At the end of September, I am due to travel from London to Liverpool, to cover Labour’s annual conference, and I am already worrying about my train journey.
This is of course ridiculous. It is not, however, irrational. That’s because my journey will involve Avanti West Coast, a train operating company which is currently much in the headlines, often in close proximity to the phrase ‘Britain’s worst rail company’.
The proximate cause of all this is the decision to slash the timetable. Avanti’s network connects London to Birmingham, Manchester, Liverpool and Glasgow, plus an array of other destinations in the Midlands, North West and Scotland: that makes it by some distance the busiest and most important bit of railway in Britain. A TOC can probably get away with mothballing the odd services on a branch line somewhere; reduce services between London and Birmingham or Manchester from three trains an hour to just one, though, and people are going to notice.
And so, both social media and the old fashioned kind are awash with reports from people finding the trains they booked cancelled, and those they end up taking instead uncomfortably and predictably rammed. Even when trains do run, people are finding their pre-booked seat occupied because the seat reservation system is on the blink, or that the air conditioning doesn’t work, or that the buffet trolley can’t sell you any water because the handheld card payment system thingy doesn’t work either.
Avanti’s explanation for this is a shortage of staff: drivers have been unwilling to take extra shifts on days off, it says, and are reporting an unusually high levels of sickness. The rail unions respond that, if the operator doesn’t have enough staff, then it should employ more, although I suspect a decent pay rise might help, too: an employer that needs people to work on their days off to fill its rotas is an employer dependent on staff good will.
At any rate, people were not, for the most part, feeling warm and fuzzy towards Avanti West Coast, when it made things worse by accidentally holding some prisoners. On 16 August, with the 1930hrs London to Glasgow service running an upsetting 100 minutes late, someone took the decision that it shouldn’t stop at Oxenholme. Passengers for that station, which acts as the gateway to the Lake District, were advised instead to travel onwards to Penrith and attempt to find a taxi for the 30 mile journey back.
This would no doubt have been annoying, but in the event the train did stop at Oxenholme. Nobody seemed to have told the station staff, however, who had all gone home and locked up, leaving passengers to affect their escape by climbing over 2 metre iron gates in the dark. Tim Farron, a recovering former leader of the Liberal Democrats who also happens to be the local MP, characterised the story as merely the latest example of “clearly systematic failures going on at Avanti… We must now ask,” he went on, “whether Avanti are a fit and proper outfit to run a franchise.” (The Guardian reports that Avanti has launched an inquiry; this will no doubt sort everything out.)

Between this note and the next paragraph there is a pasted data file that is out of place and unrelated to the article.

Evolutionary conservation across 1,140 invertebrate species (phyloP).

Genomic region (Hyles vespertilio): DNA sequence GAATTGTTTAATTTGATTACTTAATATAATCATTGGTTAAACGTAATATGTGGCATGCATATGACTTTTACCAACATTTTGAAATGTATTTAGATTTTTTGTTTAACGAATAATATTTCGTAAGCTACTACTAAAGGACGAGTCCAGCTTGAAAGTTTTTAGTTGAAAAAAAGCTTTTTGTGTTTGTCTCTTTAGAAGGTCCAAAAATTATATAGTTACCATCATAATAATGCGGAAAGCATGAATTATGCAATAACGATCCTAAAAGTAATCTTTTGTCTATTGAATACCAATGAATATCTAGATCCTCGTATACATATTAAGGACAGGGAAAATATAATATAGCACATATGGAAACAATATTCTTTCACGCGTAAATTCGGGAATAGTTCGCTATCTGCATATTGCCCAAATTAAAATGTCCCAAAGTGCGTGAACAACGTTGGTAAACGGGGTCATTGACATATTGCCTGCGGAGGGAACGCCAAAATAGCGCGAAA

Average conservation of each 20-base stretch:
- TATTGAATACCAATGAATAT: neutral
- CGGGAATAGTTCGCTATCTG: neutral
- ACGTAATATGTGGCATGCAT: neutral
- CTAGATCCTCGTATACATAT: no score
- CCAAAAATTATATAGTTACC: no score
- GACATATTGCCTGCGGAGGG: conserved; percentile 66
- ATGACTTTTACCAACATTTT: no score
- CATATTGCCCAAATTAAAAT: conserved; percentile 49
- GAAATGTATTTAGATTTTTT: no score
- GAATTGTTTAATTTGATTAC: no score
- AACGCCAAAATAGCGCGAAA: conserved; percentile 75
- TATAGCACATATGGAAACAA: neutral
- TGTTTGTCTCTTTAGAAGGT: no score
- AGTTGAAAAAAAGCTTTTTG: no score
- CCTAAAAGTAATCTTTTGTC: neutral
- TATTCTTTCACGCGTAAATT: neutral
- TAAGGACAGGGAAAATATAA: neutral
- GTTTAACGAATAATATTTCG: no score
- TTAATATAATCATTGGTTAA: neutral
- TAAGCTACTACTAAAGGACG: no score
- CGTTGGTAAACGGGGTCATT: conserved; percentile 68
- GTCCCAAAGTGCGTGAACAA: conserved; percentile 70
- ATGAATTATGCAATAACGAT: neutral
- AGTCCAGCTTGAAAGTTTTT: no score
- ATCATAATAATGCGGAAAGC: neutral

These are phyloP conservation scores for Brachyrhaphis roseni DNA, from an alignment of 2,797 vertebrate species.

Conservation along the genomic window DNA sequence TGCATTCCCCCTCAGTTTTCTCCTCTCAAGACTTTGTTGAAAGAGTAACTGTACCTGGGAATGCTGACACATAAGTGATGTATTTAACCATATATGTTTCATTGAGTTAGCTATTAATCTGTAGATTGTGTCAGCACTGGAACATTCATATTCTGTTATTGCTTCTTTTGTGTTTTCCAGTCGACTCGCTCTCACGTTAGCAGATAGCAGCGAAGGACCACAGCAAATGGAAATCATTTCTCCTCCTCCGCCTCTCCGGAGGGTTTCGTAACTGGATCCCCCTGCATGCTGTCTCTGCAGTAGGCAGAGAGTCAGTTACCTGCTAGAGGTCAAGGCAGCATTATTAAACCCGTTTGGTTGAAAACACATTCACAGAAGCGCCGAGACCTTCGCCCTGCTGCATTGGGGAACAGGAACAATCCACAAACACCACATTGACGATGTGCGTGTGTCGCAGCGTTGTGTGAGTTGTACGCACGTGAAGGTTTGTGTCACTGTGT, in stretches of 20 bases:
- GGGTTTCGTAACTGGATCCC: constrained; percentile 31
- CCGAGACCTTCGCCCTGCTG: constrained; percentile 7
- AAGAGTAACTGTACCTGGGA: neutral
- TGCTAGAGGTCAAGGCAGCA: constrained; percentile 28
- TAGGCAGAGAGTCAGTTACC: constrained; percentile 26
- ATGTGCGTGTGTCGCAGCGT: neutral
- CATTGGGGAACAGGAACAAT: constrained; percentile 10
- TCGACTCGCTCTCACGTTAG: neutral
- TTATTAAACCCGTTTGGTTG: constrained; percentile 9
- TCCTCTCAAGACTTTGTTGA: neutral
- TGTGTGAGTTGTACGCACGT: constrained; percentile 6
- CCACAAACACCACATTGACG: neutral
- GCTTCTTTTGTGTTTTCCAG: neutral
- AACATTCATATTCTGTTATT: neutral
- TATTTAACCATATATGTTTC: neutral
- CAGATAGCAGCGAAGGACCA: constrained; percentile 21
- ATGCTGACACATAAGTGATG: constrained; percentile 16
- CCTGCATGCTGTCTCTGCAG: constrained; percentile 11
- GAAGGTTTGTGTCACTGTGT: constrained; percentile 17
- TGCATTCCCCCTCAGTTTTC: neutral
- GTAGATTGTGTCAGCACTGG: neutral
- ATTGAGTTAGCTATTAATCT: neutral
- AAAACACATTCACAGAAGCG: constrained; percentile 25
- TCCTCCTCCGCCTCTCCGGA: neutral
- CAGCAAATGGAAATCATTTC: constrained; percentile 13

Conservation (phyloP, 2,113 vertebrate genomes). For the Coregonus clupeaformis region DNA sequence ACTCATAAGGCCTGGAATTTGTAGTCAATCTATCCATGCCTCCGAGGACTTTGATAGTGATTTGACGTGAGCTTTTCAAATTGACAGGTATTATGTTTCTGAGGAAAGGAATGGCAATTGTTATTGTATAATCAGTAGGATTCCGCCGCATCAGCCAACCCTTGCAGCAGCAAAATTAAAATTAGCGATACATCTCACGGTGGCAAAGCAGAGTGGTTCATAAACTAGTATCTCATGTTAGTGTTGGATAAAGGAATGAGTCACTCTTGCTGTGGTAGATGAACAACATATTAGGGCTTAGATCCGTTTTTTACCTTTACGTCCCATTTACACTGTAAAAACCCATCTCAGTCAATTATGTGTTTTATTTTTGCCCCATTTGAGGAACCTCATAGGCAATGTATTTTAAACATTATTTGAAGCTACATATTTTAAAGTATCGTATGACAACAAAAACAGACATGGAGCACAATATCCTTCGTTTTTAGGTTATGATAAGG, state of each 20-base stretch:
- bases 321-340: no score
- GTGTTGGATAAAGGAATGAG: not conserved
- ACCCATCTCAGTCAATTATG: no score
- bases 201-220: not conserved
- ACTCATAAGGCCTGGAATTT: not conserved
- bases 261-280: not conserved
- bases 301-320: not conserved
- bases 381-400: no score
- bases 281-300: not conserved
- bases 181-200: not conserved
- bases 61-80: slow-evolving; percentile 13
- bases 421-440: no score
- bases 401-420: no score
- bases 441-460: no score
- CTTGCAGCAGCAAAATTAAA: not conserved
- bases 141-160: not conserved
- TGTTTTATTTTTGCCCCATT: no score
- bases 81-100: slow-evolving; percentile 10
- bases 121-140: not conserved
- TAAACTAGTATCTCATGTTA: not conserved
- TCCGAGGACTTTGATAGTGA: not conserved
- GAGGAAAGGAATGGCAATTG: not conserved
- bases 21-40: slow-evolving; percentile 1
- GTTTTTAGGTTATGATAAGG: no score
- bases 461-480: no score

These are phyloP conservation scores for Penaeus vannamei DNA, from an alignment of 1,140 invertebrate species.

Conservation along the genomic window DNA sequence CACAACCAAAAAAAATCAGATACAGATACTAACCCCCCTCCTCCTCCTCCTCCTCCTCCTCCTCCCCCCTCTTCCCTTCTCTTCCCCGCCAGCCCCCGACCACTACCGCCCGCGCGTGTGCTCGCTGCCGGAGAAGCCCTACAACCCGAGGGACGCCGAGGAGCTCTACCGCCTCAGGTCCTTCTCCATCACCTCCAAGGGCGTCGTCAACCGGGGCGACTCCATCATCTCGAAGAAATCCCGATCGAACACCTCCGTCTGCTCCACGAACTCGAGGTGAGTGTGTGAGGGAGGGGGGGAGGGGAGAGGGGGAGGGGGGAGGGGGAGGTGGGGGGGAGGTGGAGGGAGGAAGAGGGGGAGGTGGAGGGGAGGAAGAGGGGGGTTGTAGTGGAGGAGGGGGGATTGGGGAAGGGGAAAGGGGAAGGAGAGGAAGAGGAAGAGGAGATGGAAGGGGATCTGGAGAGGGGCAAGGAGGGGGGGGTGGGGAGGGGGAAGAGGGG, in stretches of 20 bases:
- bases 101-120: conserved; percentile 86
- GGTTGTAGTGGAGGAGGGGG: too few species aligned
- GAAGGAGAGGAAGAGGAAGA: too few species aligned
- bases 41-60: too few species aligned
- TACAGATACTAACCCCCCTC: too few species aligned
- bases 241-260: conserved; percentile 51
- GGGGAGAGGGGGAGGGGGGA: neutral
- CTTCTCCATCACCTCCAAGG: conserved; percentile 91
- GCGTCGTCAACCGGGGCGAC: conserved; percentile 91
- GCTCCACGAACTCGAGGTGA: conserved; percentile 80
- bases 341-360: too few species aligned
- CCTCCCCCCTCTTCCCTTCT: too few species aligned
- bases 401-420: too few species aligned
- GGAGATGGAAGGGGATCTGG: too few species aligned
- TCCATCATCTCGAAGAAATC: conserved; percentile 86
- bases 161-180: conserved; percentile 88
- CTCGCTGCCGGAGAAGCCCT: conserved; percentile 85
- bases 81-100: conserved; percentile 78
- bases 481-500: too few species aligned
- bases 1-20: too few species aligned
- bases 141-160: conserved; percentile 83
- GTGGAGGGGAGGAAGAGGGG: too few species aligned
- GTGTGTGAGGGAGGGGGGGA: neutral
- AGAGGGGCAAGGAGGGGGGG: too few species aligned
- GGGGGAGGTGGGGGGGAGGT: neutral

It’s natural, and at least partly fair, to blame the TOC itself for all this. Even before it introduced its new timetable, it had been dragging along at the bottom of the league tables for some time, dropping one place in 2021–22 to boast the most late trains of any operator. It’s also had more complaints than any other TOC, over 50,000 in just two years, covering everything from trains cancelled at short notice to delays to overcrowding (and now, one presumes, imprisoning passengers in the Lake District, too). None of this has stopped the company from paying out £11.5m in dividends to shareholders: this payment, made in August, covers the year to March 2021, a period when it trousered a £725m in government subsidies to cope with the pandemic.
You’d be hard pressed, then, to say Avanti was doing well. But my suspicion is that the government is up to its neck in this one, too, and not merely because of transport secretary Grant Shapps’s abysmal TV performance in which he accidentally revealed that he didn’t understand the concept of a direct train. That’s because the Treasury, now a much more direct source of funding for the train operating companies than it was before the franchise system collapsed in 2020, has asked operators to cut services to save money. It’s demanded they find other ways to cut their costs, too, putting pressure on them to reduce staffing. It’s just possible that all this has had an impact on good will among staff.
The government’s gamble seems to be that the public will always side against strikers, and that the resulting discomfort would bolster support for the party of bosses and capitalism. Maybe. But recent polling has found historically unusually high levels of support for industrial action. With everyone’s wages under pressure, those who demand more are not as unpopular as they once were.
All this may put pressure on the new Prime Minister and new Cabinet due to take over in early September to find some way of fixing this mess. At the very least they may want to sort it before the Tory conference in early October. They’re holding it in Birmingham.
Jonn Elledge is a journalist and editor who specialises in transport and local government. Former assistant editor of the New Statesman.
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